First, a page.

The third post is the only one that could really be construed as a personal attack on the writer where he calls the conclusions a joke. It's tough to tell from a text comment but I could see that being intended as a criticism of the article again though I guess I could see how one may look at it as criticism of the writer. His fourth post was entirely about the article and whether it is appropriate. That's when Pat jumped in and did make it 100% personal. Even after that, Anon actually complements Camden Depot in his response. It reads to me like he has high expectations of the site which I would assume are based on positive experiences he has had before this.

Looking back through the comments I'm actually pretty impressed with Anon for focusing on the content of the article the entire time despite most of the responses from Jon and Pat being to either deflect attention from what he said or make it personal about Anon instead of the merits of the article. I dunno. Maybe I'm old-fashioned but I actually think it seems like random internet man is trying to hold your blog to the high standard that the people running the blog should be using. Instead of taking it for what it was (like Joe seems to have done), Pat and Jon appear to have felt personally attacked and then turned the discussion from being about the quality/value of the article to being about the value of Anon.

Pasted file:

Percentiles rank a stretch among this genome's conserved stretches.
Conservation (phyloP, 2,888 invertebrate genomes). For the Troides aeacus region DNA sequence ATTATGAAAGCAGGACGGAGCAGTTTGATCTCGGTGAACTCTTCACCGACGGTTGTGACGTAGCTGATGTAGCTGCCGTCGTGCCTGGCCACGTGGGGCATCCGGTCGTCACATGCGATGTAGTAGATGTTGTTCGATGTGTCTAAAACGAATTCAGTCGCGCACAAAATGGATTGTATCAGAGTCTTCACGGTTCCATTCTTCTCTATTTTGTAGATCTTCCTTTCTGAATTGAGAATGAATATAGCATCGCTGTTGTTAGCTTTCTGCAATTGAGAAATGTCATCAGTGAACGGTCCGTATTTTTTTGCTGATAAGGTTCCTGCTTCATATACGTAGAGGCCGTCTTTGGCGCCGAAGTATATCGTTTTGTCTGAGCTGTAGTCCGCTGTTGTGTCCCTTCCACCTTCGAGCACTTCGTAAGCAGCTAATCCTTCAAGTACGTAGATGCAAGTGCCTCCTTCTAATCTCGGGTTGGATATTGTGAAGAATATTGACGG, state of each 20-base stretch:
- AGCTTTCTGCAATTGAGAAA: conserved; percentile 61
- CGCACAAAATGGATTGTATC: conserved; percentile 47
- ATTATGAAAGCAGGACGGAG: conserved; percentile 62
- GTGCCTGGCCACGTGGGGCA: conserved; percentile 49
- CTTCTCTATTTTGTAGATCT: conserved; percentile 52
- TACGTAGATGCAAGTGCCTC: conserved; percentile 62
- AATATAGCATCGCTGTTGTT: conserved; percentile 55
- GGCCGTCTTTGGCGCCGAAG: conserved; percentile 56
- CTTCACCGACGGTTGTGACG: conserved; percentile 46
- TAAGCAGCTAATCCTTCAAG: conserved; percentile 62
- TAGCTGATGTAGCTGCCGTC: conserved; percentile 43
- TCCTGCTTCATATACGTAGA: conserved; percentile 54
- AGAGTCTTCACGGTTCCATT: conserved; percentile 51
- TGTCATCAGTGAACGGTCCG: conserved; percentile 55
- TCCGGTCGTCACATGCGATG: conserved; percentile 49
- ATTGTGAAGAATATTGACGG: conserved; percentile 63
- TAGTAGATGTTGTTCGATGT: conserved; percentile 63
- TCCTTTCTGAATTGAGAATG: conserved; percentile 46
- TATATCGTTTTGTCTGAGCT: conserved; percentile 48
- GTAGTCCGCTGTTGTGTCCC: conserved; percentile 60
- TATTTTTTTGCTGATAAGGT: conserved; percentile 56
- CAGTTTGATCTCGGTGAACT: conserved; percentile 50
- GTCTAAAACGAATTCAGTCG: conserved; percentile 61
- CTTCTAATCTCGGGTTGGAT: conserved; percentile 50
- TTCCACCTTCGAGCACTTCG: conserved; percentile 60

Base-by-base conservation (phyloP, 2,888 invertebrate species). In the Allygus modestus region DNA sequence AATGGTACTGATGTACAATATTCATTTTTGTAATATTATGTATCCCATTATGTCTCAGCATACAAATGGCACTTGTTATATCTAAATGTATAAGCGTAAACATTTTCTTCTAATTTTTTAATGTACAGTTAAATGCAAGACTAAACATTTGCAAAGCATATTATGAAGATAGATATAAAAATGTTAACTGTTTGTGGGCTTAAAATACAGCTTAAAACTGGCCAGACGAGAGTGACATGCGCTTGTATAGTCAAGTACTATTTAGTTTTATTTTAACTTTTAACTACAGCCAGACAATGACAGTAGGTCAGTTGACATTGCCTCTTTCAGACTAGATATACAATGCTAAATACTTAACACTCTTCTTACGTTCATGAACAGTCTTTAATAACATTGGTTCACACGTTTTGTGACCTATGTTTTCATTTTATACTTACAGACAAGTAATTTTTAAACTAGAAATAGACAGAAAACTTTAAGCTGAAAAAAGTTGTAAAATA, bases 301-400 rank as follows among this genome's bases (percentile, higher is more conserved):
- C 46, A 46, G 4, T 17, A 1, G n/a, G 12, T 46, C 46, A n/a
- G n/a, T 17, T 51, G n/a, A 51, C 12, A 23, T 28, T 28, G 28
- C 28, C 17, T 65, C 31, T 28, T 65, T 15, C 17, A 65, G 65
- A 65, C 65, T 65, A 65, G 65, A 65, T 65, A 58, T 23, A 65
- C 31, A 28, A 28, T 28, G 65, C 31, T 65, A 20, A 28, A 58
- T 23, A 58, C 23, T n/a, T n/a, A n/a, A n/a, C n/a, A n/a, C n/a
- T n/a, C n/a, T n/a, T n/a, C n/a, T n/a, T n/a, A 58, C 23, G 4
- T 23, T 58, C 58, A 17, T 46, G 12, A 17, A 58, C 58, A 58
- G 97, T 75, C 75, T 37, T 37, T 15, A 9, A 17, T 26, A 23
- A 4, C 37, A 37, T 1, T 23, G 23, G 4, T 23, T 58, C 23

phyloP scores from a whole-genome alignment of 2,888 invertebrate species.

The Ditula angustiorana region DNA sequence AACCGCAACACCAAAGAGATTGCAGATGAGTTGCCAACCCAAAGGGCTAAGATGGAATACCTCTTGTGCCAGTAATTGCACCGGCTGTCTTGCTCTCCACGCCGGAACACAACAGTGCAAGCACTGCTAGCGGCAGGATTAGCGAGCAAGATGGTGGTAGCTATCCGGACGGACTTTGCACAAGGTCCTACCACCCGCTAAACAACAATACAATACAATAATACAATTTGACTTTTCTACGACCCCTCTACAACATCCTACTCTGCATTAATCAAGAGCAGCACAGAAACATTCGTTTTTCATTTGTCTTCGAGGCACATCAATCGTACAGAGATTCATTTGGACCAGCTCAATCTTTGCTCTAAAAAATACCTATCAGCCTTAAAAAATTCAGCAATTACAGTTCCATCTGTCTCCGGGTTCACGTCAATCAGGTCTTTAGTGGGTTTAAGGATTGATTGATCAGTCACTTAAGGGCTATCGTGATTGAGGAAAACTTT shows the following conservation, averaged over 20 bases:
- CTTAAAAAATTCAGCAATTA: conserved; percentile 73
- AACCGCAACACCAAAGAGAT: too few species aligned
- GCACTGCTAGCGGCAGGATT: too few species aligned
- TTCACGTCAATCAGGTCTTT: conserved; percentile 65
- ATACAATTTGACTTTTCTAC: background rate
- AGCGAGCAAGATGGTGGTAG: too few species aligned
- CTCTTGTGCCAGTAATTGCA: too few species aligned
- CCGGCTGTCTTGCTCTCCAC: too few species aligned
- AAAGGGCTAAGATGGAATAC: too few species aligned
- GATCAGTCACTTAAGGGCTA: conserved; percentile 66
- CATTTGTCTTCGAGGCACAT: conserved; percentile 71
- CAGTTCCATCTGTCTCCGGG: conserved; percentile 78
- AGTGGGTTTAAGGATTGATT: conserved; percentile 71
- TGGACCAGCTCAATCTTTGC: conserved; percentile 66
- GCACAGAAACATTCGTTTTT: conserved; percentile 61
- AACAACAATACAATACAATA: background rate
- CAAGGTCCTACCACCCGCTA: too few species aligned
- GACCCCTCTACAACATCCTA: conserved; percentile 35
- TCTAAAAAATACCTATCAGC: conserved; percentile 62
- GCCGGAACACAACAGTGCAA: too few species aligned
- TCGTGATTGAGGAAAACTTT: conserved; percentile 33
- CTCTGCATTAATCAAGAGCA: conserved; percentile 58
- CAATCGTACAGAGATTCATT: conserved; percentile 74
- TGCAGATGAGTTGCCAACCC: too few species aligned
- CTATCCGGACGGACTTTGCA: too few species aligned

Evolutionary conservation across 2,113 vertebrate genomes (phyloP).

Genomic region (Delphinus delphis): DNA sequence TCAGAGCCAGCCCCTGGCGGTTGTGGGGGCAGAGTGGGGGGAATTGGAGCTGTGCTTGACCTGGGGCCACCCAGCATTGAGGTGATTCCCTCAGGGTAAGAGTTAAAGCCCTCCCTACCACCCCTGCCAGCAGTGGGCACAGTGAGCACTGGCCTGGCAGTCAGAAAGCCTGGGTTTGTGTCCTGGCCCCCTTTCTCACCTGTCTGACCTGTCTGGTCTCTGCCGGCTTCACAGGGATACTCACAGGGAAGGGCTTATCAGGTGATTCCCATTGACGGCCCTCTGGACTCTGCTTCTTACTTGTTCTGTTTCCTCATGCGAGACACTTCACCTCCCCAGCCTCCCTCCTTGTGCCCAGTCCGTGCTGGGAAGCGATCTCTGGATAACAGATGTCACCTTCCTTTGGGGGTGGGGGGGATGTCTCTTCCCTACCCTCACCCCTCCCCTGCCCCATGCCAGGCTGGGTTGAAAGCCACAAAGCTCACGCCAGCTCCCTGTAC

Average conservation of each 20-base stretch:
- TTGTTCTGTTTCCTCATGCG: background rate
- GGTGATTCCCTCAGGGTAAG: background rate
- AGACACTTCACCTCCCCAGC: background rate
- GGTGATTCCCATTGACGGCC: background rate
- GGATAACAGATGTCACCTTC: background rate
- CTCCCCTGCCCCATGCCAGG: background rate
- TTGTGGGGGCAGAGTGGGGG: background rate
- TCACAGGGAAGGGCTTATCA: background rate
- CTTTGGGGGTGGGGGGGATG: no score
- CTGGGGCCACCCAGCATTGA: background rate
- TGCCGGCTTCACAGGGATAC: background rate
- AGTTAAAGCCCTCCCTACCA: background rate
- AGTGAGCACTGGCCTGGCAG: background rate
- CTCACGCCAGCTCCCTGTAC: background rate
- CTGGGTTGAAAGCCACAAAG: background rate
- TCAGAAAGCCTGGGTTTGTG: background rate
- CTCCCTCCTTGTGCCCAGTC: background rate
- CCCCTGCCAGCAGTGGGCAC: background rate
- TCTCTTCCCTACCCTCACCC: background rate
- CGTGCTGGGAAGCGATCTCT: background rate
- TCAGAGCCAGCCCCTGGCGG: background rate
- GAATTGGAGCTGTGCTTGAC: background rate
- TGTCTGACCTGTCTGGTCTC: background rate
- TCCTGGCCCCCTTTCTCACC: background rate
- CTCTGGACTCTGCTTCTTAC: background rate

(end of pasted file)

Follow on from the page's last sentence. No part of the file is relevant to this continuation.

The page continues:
Anyhow, I generally do enjoy Camden Depot pieces and I don't know if I'll be coming back as often as before but you can bet I'll be looking at bylines from now on.

Jon Shepherd said...